Derby Roundhouse (built 1839) is the world’s first round locomotive shed built around a turntable – a design which was much copied later elsewhere. Designed by architect Francis Thompson with engineer George Stephenson, this innovative building was part of the North Midland Railway’s impressive locomotive works. At its peak the works buildings alone covered 20 acres of land and were constructing 50 new steam locomotives a year. The Roundhouse gave 120 years of service repairing locomotives. It has now been given a fresh lease of life as part of the new Derby College campus which includes, appropriately, the engineering department.

Whilst some railway buildings consciously sought to imitate ecclesiastical architecture, the Roundhouse’s beauty is born of its functionality and to my mind, is as impressive as any cathedral. The addition of colour amongst the latticework of beams in this image forms a fictional stained-glass window. It is my homage to the brilliant minds that worked in the building, and anticipates those to come.

Original photograph © Andrew Cowell

David Booth, BA (Hons) Fine Art student, University of Derby

Sculptural Enlightenment
Cables that have the power and potential to transmit and communicate ideas.

My inspiration was the world of fibre-optic cables that lies beneath our feet. These cables have the power to transmit an immeasurable number of voices, words and images. My image is a visualisation of the ideas that hum and crackle beneath our feet.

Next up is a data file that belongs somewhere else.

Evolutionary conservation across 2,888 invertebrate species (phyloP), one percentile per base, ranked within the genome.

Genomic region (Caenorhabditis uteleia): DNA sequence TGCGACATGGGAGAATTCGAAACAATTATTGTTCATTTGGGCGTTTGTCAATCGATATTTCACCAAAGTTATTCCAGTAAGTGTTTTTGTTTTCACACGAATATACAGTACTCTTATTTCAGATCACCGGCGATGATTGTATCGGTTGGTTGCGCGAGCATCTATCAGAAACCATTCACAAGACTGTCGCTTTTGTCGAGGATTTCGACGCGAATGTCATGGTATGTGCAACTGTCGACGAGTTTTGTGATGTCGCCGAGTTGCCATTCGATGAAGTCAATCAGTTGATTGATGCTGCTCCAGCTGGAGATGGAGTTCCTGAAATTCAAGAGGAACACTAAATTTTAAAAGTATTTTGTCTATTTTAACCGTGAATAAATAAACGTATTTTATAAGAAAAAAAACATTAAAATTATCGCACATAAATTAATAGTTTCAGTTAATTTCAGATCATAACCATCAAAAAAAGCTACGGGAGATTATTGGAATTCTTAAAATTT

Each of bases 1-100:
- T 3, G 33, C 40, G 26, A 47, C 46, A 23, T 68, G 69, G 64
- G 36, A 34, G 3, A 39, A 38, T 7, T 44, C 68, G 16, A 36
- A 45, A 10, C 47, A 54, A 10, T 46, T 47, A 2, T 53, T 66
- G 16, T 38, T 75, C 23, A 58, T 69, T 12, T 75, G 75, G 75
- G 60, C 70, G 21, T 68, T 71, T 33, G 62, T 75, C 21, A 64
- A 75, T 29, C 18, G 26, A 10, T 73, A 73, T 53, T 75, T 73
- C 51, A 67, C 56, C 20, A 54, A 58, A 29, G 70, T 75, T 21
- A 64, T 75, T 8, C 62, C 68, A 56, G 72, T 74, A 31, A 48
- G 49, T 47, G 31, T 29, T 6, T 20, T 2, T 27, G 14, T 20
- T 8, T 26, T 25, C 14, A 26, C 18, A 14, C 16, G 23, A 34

As a futuristic visualisation of the hidden superhighway, the image straddles the extremes of outer space and the microscopic, providing a landscape in which the traveller can discover aspirational, enlightened thoughts and infinite possibilities.

I selected this image for Derby: City of Invention because the work arose from taking advantage of a mistake: I had been creating a vacuum mould of a sculptural piece when the mould cracked. I was drawn to how its fractured contours had an organic aesthetic. I have called it ‘Sculptural Enlightenment’ as a reference to Derby’s proud heritage. I wanted to express the wonder of the journey to invent. Only by experimenting and evaluating can true invention occur.